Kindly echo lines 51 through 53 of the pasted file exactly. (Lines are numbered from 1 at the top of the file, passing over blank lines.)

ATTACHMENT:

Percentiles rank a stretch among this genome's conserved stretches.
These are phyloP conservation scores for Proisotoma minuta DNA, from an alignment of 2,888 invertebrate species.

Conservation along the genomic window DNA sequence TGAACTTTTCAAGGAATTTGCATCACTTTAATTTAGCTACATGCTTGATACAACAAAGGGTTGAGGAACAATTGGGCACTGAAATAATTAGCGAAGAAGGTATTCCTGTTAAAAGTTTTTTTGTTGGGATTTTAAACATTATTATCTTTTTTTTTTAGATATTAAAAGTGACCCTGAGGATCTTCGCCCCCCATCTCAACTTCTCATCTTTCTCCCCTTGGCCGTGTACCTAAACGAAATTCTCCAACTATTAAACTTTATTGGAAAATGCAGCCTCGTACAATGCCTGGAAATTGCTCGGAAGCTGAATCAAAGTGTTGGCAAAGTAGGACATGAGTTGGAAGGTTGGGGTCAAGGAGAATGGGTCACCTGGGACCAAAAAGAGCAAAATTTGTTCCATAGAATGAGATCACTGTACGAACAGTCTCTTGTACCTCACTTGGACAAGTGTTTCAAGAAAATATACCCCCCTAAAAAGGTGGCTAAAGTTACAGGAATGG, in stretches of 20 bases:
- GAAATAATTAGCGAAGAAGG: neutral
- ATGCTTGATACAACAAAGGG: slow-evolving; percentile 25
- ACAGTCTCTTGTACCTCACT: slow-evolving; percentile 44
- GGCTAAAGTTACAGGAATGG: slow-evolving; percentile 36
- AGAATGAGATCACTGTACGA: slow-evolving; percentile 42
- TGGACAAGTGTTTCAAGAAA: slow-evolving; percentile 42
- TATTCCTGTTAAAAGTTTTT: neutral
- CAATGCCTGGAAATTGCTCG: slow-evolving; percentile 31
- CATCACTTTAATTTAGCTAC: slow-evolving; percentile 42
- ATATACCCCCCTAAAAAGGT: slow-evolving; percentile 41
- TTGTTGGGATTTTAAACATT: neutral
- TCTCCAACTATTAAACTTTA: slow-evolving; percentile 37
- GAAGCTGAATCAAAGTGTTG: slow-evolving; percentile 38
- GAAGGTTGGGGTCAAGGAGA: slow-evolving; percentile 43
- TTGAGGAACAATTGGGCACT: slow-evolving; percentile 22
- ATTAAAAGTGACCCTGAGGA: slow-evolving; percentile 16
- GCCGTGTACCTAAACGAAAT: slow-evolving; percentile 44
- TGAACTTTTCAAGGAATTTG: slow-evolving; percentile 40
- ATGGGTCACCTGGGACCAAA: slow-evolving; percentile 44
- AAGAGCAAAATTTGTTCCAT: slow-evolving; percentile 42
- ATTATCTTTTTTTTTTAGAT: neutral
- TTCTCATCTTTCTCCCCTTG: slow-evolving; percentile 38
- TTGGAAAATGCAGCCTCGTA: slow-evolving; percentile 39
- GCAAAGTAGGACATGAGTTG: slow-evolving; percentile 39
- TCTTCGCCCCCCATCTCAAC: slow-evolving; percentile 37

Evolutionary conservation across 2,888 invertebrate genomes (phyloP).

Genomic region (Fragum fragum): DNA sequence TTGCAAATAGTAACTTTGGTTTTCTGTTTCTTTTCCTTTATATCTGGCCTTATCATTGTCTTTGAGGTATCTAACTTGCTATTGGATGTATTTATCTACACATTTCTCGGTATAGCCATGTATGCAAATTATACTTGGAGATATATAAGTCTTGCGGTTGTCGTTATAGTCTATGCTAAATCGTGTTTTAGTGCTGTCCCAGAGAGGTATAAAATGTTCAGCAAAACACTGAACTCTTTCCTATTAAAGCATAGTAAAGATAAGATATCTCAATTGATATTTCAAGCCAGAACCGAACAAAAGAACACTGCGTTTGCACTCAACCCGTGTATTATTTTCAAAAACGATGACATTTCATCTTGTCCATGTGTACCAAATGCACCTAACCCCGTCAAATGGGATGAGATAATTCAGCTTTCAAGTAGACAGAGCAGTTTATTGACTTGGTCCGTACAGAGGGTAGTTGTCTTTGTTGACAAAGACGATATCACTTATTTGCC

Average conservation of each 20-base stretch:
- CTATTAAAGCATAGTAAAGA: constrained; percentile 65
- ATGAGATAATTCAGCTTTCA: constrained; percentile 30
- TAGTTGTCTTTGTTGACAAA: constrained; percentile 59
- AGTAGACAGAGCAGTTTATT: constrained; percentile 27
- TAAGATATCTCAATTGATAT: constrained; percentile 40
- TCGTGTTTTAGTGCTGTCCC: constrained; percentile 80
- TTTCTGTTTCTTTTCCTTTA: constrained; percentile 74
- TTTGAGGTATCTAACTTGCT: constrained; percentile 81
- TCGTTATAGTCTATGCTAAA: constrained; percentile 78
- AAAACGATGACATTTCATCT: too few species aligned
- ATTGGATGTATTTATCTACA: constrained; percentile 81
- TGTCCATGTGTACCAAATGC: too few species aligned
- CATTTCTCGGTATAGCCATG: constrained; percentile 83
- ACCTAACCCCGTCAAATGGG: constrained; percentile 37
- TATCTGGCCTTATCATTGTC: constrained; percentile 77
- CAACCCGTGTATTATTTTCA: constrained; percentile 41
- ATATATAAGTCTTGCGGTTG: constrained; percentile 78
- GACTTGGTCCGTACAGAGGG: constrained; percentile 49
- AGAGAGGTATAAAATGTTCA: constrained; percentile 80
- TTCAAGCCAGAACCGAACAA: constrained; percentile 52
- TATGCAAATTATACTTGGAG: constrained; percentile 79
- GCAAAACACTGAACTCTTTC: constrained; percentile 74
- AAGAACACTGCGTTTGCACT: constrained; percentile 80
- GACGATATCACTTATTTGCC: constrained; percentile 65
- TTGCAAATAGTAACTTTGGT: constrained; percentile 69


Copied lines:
- TTCAAGCCAGAACCGAACAA: constrained; percentile 52
- TATGCAAATTATACTTGGAG: constrained; percentile 79
- GCAAAACACTGAACTCTTTC: constrained; percentile 74